Professor Conor McCarthy, Director Confirm with Professor Leonard O’Sullivan, School of Design, UL and Professor Paul Burke, Chief Academic Officer University Hospital Limerick and Vice Dean Health Sciences at UL Picture: Sean Curtin
Tuesday, June 9, 2020

Two projects based at University of Limerick are to share in a major investment by the State in new COVID-19 research.

Minister for Business, Enterprise and Innovation, Heather Humphreys has this Tuesday announced an investment of €1.4 million in 11 projects under the SFI-coordinated research and innovation response to the pandemic.

The investment builds on previous funding and complements the existing research work underway in higher education institutions across the country.

Two UL projects have been funded in the latest round - COVIGILANT, led by Lero, the SFI Research Centre for Software based at UL and RAPID: Rapid Advanced Production Responses to Frozen Supply Chains in Hospitals, led by the Confirm SFI Research Centre in Smart Manufacturing at UL – receiving more than €430,000 in total between them.

Minister Humphreys said: “I am delighted to announce this further investment in research and innovation related to COVID-19. These projects will address immediate priorities to assist us with the challenges we face as we seek to reopen our society and economy, and get the country running again.

“Research and innovation from our higher education institutions, in collaboration with our health services and industry, can support us in delivering solutions to the many challenges the pandemic has thrown at us. Working together we can find solutions and move forward towards recovery.”

RAPID: Rapid Advanced Production Responses to Frozen Supply Chains in Hospitals is led by Professor Leonard O’Sullivan, School of Design, UL and a Funded Investigator in Confirm Research Centre, received €239,614.70.

The project will overcome blocked or frozen supply chains in healthcare in a time when COVID-19 has disrupted and threatened supply chains around the world.

“When this happens in healthcare, it can cost lives,” explained Professor O’Sullivan. “The RAPID project will identify problems being experienced in Irish healthcare as a result of insecure supply chains, and design ways to overcome these problems using 3D printing and smart manufacturing.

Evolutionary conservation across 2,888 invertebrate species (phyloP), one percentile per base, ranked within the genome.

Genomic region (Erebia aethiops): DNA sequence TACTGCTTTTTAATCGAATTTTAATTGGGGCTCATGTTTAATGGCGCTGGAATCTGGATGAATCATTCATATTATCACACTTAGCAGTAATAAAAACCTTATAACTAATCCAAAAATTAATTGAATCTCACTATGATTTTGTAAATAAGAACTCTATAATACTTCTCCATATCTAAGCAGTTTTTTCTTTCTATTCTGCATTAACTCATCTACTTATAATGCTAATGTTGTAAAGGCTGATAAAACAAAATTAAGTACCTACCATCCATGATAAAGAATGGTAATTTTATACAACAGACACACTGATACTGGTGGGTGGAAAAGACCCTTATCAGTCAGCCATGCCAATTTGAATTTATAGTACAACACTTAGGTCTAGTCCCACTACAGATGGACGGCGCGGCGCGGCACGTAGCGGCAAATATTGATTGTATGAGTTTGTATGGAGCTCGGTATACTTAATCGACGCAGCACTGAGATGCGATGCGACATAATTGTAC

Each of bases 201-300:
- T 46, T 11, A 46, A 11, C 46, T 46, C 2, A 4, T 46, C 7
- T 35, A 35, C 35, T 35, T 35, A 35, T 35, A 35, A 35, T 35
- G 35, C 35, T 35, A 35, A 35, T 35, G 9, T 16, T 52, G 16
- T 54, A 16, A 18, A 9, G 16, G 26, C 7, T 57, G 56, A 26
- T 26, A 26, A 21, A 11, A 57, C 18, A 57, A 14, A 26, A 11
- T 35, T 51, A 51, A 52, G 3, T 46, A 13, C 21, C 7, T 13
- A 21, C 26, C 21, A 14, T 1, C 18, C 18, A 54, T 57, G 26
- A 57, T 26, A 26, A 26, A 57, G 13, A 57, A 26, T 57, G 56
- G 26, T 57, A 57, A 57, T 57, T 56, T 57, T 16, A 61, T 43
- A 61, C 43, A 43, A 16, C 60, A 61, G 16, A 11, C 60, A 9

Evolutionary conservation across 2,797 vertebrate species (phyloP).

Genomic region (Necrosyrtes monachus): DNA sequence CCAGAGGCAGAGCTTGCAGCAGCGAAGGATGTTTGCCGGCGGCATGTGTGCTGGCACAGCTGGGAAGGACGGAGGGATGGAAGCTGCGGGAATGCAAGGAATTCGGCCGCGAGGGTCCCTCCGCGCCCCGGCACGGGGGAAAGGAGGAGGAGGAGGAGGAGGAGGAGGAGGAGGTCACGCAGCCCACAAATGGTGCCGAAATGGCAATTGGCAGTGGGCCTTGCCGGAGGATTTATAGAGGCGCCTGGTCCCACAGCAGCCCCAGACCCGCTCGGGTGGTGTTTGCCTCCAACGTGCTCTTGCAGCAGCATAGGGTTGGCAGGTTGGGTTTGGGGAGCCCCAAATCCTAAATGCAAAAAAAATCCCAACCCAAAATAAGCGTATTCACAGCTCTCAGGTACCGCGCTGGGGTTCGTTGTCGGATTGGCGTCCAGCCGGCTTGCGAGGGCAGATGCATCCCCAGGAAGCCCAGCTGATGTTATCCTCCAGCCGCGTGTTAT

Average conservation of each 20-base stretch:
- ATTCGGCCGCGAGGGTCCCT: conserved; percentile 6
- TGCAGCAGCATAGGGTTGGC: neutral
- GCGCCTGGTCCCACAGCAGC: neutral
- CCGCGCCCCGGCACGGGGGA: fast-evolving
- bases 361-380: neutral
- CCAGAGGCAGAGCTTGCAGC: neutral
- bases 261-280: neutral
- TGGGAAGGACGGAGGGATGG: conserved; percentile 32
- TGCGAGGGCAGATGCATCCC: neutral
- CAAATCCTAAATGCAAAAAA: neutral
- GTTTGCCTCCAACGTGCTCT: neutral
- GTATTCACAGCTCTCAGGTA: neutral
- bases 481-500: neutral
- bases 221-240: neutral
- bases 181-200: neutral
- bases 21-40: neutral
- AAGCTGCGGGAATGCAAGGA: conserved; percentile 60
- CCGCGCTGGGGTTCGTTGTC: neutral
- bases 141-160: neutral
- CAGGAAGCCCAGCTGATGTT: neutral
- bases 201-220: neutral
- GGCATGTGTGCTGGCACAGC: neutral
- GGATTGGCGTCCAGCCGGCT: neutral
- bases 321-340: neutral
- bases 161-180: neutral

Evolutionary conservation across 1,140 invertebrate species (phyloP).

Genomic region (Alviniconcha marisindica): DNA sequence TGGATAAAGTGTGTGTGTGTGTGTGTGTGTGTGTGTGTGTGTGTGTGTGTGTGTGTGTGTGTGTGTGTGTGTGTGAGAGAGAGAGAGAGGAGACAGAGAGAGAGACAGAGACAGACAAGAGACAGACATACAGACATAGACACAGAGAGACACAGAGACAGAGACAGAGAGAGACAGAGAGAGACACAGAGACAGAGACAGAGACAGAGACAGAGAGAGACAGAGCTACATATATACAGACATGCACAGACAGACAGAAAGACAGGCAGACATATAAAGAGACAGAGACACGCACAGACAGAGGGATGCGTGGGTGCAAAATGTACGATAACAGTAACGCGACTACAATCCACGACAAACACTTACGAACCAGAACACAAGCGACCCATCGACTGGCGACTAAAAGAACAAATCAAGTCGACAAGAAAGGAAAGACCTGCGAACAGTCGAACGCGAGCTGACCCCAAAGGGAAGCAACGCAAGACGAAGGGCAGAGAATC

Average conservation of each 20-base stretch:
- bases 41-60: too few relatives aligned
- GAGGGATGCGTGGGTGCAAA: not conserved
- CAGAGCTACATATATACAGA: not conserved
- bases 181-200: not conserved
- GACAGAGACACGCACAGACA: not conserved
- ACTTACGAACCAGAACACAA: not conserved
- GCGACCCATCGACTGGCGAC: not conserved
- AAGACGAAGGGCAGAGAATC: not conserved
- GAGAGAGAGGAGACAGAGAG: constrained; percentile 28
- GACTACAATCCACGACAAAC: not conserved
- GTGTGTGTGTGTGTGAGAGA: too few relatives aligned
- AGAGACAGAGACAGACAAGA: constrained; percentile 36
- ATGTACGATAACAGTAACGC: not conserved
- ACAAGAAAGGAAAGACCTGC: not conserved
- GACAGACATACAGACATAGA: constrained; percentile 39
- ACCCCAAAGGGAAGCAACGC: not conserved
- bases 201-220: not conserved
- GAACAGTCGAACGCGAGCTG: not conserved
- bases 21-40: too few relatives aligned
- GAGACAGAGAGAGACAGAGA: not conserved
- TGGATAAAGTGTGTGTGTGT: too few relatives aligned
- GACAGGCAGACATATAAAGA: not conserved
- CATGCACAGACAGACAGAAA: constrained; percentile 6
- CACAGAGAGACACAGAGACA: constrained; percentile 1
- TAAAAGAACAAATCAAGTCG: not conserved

“This project is responding to the immediate needs within the healthcare system, in particular in responding to different needs at different stages as they arise. This is particularly important as we move into the next phase of the pandemic which will bring with it new challenges regarding medical supplies and ways of treating patients,” he added.

The design team will engage directly with hospital workers to identify the problems caused by disrupted supply chains, and will develop ways to overcome these problems using 3D printing and other smart manufacturing technologies developed with the Confirm Centre and its wider industrial network.

COVIGILANT - Evidence to inform Ireland’s digital contact-tracing strategy, is led by Dr Jim Buckley at Lero, with his colleague Professor Liam Glynn at UL’s School of Medicine and Professor Derek O’Keeffe of NUI Galway. It received €192,263.50.

It will gather evidence to inform and optimise Ireland’s digital contact-tracing strategy and practice. The research will carry out large-scale public surveys to  capture end-user perceptions of digital contact tracing, to identify barriers people may have to using contact-tracing apps and thus, to tailor information campaigns. It will also review a range of existing contact-tracing apps, to determine best practice and identify design modifications to inform updates to the HSE’s chosen digital contact-tracing solution.

Dr Buckley said: “Contact tracing can play a huge part in the ongoing effort to minimise the spread of the virus nationally and this project aims to inform best-of-breed digital support for that contact-tracing effort.”

Commenting on the awards, Professor Mark Ferguson, Director General Science Foundation Ireland and Chief Scientific Adviser to the Government, said: “The COVID-19 Rapid Response Research and Innovation programme exemplifies the high international standards, agility and responsive nature of our research community. This programme has been delivered by a high level of interagency and higher education institutional collaboration.

“We are stronger when we work together, and we will continue to collaborate with our colleagues to share the latest knowledge, developments and innovations, and to support ideas that will generate solutions to the many challenges presented by the COVID-19 pandemic.”

Minister for Training, Skills, Innovation, Research and Development, John Halligan added: “I am proud of how the Irish research community has mobilised so rapidly and intensively in focusing on this issue. Ireland’s investment in research allows us to move rapidly and coherently in a crucial area such as Covid-19 research. This will have benefits for Ireland but also for the wider world. 

“This could not be done without our ongoing long-term investment in our higher education and research and shows the need for continuing investment in these areas at all times.”

The Rapid Response Research, Development and Innovation programme was established by Science Foundation Ireland, Enterprise Ireland, IDA Ireland, the Health Research Board and Irish Research Council. This announcement builds on the previous investment of €3.5 million across 26 projects and the ongoing work in universities and institutes of technology that are adding significantly to the national effort to combat the virus and assist us on the path to recovery. More than 500 applications were received by the agencies.

All of the projects funded have been internationally peer reviewed at the assessment stage.

For more and a full list of funded projects, see here.